The focus of this book is on technology ventures—how they start, operate, and sometimes exit profitably. To understand technology ventures (or any other type of venture), it is critical that you understand fundamental business concepts. Fortunately, you don't necessarily need to enroll in a formal business degree program to learn important basic principles. In fact, a limited number of fundamental business concepts can be learned and absorbed relatively quickly, giving you a leg up on the next step toward higher levels of mastery. It is our hope that you will continue your learning beyond the basics described here, by reading business publications, watching business programming on television, and thinking about the business issues that are described in those media.
Section 1.1 is intended to guide you, the technology-oriented student, through what we have determined to be the fundamentals of business. If you have already taken basic business courses, undoubtedly you will find some familiar material here. In that case, use the chapter as a reminder of the fundamentals, in the same way star athletes need to be reminded from time to time to "go back to the fundamentals." If you are being exposed to these concepts for the first time, your goal will be to learn and then practice the fundamentals until they become habits.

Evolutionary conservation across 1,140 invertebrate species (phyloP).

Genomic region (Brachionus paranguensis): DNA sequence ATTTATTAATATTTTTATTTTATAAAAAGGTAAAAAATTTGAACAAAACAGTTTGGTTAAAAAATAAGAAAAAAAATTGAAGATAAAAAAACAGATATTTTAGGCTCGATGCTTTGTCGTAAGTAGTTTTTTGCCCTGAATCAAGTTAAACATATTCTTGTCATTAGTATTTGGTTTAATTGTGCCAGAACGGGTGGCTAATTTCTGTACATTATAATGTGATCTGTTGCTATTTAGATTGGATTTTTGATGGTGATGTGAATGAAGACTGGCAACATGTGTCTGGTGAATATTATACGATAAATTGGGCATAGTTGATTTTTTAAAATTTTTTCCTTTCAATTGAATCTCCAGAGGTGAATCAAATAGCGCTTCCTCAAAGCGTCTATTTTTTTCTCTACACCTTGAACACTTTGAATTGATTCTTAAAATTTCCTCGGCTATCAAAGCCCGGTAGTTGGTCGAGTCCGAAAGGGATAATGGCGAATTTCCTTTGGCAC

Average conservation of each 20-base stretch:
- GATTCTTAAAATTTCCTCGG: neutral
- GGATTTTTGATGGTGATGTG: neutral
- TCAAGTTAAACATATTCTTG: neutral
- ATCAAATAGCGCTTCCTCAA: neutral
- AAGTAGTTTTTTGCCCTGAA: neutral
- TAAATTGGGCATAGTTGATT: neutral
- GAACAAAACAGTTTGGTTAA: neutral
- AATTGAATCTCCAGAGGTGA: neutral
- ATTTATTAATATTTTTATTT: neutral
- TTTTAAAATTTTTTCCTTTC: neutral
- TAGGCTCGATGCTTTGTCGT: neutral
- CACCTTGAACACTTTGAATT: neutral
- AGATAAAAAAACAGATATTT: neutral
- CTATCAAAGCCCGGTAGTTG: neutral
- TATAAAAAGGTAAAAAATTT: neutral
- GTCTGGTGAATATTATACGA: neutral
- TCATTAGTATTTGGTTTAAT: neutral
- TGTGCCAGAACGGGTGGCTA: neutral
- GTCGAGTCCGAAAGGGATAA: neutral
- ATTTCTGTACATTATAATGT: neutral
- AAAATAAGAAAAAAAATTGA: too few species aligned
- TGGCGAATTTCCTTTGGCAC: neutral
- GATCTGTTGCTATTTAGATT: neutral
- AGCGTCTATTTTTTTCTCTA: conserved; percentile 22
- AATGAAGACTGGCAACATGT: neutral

The first chapter aims to initiate a personal interest in the business side of the technical field that you have been studying. Whether you are an engineer, scientist, or studying other technical disciplines, there is a business aspect that generates the capital to pay for lab equipment, computers, salaries, etc. Getting to know this side of your technical field of study will enable you to become more valuable to your employers, and it will prepare you someday to make the entrepreneurial leap into your own technology venture. In this chapter, we will examine business from various perspectives: logical, ethical, and societal. These perspectives overlap in a number of ways, but together form a fundamental understanding that can be applied to nearly any type of technology venture that you may dream up. Let's begin by examining the basic question: What is a business?
1.1 WHAT IS A BUSINESS?